Mmmm, these were so incredibly divine! I've never made truffles before, so it took some practice to get the hang of dipping them in chocolate but I think they turned out okay for a first attempt. As I tried to explain in my directions above, I found the best way to dip them was if I sat them on the edge of a fork to dip them in the chocolate, then as I removed them I tapped the fork on the edge of the pot to get rid of the excess chocolate. I've heard that adding a little shortening to the chocolate will make it easier to dip with, so I may try that if I make them again. Anyway, these were a big hit with the whole family. I froze some of them in little tins to give as gifts as well.
Friday, December 17, 2010
1/2 gallon milk (whole or 2%)
2 C plain yogurt (greek adds more protein)
Place the milk in a large heavy saucepan or dutch oven and bring to a boil, stirring gently, over high heat. Just before the milk boils and the bubbles spill over, mix in the yogurt and continue to stir lightly until the milk curdles and separates into curds and whey, 1 to 2 minutes. Remove from heat.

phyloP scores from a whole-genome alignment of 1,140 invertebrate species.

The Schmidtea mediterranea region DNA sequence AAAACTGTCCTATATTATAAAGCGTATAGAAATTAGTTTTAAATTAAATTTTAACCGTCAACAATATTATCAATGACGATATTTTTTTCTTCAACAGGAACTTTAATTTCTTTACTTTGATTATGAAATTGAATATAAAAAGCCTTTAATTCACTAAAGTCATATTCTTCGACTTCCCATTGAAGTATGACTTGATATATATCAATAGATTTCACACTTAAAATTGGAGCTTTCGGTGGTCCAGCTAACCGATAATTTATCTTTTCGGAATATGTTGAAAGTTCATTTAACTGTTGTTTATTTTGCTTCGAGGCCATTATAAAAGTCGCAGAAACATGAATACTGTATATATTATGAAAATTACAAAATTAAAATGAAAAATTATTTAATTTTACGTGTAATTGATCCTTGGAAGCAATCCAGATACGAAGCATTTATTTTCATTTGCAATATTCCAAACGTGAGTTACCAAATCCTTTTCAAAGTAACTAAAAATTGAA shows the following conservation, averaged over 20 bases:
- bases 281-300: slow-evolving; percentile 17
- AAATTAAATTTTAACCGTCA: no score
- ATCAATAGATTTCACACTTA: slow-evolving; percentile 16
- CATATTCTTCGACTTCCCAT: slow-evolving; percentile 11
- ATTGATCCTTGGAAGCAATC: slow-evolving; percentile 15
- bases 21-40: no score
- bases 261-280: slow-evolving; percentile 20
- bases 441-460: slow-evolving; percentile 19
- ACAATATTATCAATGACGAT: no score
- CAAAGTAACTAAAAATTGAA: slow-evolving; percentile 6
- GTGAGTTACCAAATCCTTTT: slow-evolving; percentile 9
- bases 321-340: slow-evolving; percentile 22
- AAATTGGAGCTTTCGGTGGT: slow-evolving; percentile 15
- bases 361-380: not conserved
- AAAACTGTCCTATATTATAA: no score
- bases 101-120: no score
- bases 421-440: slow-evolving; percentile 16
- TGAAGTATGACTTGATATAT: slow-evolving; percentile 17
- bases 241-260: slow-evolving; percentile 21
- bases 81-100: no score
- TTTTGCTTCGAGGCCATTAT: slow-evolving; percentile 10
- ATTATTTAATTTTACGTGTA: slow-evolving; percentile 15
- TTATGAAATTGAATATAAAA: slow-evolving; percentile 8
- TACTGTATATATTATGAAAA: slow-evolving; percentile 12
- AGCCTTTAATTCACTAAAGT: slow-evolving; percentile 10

Drape the cheesecloth over a large bowl and pour the curdled milk over it, draining the whey through the cloth and catching the curds in the cloth. With the curds inside it, pick up the cloth and tie it to the kitchen faucet to drain 3 to 5 minutes.
Remove from the faucet and gently twist the cloth around the curds, then place the cloth between two large plates and weigh it down with something heavy. You can use the bowl of whey, or I used a big jug of milk. Place it in the fridge like this for a couple hours, then remove the cheese from the cheesecloth and cut into cubes.
To cook paneer to eat by itself or in another recipe, fry in vegetable oil, stirring carefully to keep paneer pieces from breaking.